Liquid Ratio = Liquid Assets / Current Liabilities

Liquidity ratio may also be computed by substituting liquid liabilities in place of current liabilities. Liquid liabilities mean those liabilities which are payable within a short period. Bank overdraft and cash credit facilities, if they become a permanent mode of financing are to be excluded from current liabilities to arrive at liquid liabilities. Thus:

Liquid Ratio = Liquid Assets / Liquid Liabilities

This ratio is an indicator of the liquid position of an enterprise. Generally, a liquid ratio of 1:1 is considered as ideal as the firm can easily meet all current liabilities. The main difference in current ratio and liquid ratio is on account of inventories and therefore a comparison of two ratios leads to important conclusions regarding inventory holding up.

3.3.2 Long-term Solvency Ratios

Long-term sources and uses of funds form the basic input for computation of long-term solvency ratios. The investors i.e. shareholders and debenture holders both present and prospective are interested in knowing the financial status of the company so that they can take decisions for long-term investment of their funds. The following are the main ratios in this category. Debt-Equity Ratio

Debt-equity ratio is the relation between borrowed funds and owners’ capital in a firm, it is also known as external-internal equity ratio. The debt-equity ratio is used to ascertain the soundness of long-term financial policies of the business. Debt means long-term loans i.e. debentures or long-term loans from financial institutions. Equity means shareholders’ funds i.e., preference share capital, equity share capital, reserves less loss and fictitious assets like preliminary expenses. It is calculated in the following ways:

(i)    Debts / Equity (Shareholders' Funds)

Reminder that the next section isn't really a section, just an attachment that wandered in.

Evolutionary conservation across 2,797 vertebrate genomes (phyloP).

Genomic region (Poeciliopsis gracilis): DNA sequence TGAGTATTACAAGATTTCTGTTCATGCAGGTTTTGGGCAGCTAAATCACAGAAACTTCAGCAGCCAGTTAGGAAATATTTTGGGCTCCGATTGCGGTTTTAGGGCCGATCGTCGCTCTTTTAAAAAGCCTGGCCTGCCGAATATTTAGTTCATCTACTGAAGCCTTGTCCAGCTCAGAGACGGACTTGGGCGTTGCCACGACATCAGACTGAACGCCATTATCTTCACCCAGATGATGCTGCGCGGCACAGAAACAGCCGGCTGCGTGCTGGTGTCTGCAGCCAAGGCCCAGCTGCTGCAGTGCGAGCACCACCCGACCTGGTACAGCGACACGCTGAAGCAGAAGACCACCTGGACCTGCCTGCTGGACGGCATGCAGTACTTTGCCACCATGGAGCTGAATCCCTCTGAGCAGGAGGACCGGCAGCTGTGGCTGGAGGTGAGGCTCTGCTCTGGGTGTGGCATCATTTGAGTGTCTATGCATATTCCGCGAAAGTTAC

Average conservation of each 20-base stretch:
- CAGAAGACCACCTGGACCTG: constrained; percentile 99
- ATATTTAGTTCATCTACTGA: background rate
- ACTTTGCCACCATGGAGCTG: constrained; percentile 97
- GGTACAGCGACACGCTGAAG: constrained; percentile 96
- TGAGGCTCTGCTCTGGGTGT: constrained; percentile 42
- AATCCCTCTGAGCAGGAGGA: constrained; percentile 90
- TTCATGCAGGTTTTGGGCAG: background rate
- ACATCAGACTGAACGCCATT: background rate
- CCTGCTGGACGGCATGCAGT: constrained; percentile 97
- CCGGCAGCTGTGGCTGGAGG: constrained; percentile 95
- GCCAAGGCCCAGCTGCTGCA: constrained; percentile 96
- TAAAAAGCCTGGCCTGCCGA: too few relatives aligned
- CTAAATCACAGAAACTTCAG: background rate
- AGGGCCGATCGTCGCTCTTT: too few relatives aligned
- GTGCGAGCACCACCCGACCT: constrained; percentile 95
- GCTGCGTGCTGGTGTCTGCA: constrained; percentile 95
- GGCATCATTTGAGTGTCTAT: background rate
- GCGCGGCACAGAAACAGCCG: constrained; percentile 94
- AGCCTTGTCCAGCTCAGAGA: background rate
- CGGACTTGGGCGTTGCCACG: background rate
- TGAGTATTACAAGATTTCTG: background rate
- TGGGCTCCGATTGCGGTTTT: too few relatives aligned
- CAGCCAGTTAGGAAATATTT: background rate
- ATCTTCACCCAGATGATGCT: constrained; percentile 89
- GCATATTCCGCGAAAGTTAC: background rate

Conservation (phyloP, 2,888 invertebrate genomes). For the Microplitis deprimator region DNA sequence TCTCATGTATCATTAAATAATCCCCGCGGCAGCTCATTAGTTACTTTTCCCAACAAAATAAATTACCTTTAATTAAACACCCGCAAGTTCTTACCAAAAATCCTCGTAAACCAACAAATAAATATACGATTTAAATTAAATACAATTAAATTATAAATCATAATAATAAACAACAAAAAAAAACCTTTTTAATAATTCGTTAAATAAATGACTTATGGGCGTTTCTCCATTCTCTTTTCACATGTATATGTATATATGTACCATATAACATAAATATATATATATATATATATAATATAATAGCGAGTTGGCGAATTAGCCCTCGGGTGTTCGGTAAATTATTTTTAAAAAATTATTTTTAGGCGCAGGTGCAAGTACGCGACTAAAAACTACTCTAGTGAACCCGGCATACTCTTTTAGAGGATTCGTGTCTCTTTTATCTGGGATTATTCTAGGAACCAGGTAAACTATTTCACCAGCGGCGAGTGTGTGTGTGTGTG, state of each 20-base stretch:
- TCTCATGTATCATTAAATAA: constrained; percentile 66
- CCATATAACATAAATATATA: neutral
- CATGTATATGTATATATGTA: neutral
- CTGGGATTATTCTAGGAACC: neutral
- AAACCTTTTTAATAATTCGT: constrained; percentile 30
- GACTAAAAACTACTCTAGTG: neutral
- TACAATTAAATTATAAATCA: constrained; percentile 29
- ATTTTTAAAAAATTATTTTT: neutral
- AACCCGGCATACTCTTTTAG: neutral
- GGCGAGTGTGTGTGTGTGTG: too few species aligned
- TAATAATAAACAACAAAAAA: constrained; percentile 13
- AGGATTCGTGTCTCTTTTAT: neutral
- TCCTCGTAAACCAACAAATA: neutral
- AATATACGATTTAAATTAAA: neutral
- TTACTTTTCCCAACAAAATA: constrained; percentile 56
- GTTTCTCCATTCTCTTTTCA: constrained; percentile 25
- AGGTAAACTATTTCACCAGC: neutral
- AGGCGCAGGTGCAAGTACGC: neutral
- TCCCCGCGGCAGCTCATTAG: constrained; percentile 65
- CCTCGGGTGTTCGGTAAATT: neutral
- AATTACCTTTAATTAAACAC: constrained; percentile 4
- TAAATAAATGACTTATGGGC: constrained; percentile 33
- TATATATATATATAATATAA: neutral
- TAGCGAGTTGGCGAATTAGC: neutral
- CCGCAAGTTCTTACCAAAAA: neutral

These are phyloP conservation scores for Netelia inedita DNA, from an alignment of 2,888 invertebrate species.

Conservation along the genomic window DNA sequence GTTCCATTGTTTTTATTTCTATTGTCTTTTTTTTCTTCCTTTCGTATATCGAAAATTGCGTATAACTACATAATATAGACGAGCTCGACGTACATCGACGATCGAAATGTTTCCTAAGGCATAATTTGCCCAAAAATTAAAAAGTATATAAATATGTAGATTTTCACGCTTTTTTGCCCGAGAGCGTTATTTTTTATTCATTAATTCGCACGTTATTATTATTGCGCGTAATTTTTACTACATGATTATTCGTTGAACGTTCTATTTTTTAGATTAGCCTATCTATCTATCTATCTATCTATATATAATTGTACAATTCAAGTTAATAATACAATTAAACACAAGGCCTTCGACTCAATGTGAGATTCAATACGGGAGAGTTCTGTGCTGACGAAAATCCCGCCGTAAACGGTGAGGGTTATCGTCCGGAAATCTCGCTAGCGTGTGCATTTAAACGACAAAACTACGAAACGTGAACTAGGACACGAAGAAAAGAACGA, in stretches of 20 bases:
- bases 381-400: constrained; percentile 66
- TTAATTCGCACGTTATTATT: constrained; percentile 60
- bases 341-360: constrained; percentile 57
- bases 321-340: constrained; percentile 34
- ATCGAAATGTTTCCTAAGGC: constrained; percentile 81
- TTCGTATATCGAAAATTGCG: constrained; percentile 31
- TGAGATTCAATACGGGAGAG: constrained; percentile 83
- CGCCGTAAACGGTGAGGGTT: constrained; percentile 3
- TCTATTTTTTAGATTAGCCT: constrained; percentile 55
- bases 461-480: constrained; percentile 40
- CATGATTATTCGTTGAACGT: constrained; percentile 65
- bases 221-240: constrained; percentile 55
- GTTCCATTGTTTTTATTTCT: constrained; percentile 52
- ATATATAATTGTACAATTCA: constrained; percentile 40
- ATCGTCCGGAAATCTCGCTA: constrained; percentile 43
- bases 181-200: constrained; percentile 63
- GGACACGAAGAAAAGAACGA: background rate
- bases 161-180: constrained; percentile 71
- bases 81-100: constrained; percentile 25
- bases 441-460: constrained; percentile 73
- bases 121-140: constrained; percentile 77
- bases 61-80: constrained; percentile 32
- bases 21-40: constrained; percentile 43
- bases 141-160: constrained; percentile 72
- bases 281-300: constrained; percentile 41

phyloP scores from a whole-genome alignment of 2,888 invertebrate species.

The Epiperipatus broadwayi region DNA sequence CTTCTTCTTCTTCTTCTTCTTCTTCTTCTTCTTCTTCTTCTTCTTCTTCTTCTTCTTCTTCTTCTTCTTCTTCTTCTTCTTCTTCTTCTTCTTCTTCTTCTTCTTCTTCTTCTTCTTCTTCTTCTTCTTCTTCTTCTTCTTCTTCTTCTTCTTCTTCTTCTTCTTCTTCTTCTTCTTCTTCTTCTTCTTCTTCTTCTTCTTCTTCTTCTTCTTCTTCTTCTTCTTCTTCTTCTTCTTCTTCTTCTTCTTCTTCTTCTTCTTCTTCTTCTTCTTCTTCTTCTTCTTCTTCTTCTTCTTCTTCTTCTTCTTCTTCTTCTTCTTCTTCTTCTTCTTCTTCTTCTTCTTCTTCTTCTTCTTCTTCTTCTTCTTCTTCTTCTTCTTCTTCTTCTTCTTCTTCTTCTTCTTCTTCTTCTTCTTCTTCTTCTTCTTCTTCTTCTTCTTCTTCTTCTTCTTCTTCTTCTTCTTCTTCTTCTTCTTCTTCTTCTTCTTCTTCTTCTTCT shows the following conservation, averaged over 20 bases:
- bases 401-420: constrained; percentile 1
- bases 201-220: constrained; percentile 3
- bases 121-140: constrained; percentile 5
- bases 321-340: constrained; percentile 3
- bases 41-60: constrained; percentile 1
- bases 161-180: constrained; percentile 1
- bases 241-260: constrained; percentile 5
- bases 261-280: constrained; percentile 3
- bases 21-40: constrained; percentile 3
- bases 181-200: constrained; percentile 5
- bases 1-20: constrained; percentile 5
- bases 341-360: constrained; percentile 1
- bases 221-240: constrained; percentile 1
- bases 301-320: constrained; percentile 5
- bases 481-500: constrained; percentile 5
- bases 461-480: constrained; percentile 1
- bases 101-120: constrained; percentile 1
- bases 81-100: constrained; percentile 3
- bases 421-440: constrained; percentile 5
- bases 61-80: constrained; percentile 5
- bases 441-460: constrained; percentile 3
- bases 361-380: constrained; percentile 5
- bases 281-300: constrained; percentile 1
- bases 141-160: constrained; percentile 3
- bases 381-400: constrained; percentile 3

(ii) Debts / Long - term Funds (Shareholders' Funds + Debts)

The main purpose of this ratio is to determine the relative stakes of outsiders and shareholders.

Normally in India an ideal debt equity ratio is considered to be 2:1 if it is calculated as (i) above or 0.67:1 if calculated as (ii) above. This means that a company may borrow upto twice the amount of its capital and reserves or it may raise two-thirds of its long-term funds by way of loans. Generally loans are very profitable for shareholders since interest at a fixed rate only is payable whereas the yield generally is much higher and income-tax authorities allow interest as a deductible expenses, thus effectively reducing the interest burden of the company. A higher proportion would be risky because loans carry with them for obligation to pay interest at a fixed rate which may become difficult if profit is reduced. However a lower proportion of longterm loans would indicate an undue conservation and unwillingness to take every normal risk. Both these affect the image of the company and the value placed by the market on shares. Proprietary Ratio

This ratio is a variant of debt-equity ratio which establishes the relationship between shareholders funds and total assets. Shareholders’ fund means, share capital both equity and preference and reserves and surplus less losses. This ratio is worked out as follows:

Proprietary Ratio = Shareholders' Funds / Total Assets

This ratio indicates the extent to which shareholders’ funds have been invested in the assets Fixed Assets Ratio

The ratio of fixed assets to long-term funds is known as fixed assets ratio. It focusses on the proportion of long-term funds invested in fixed assets. The ratio is expressed as follows: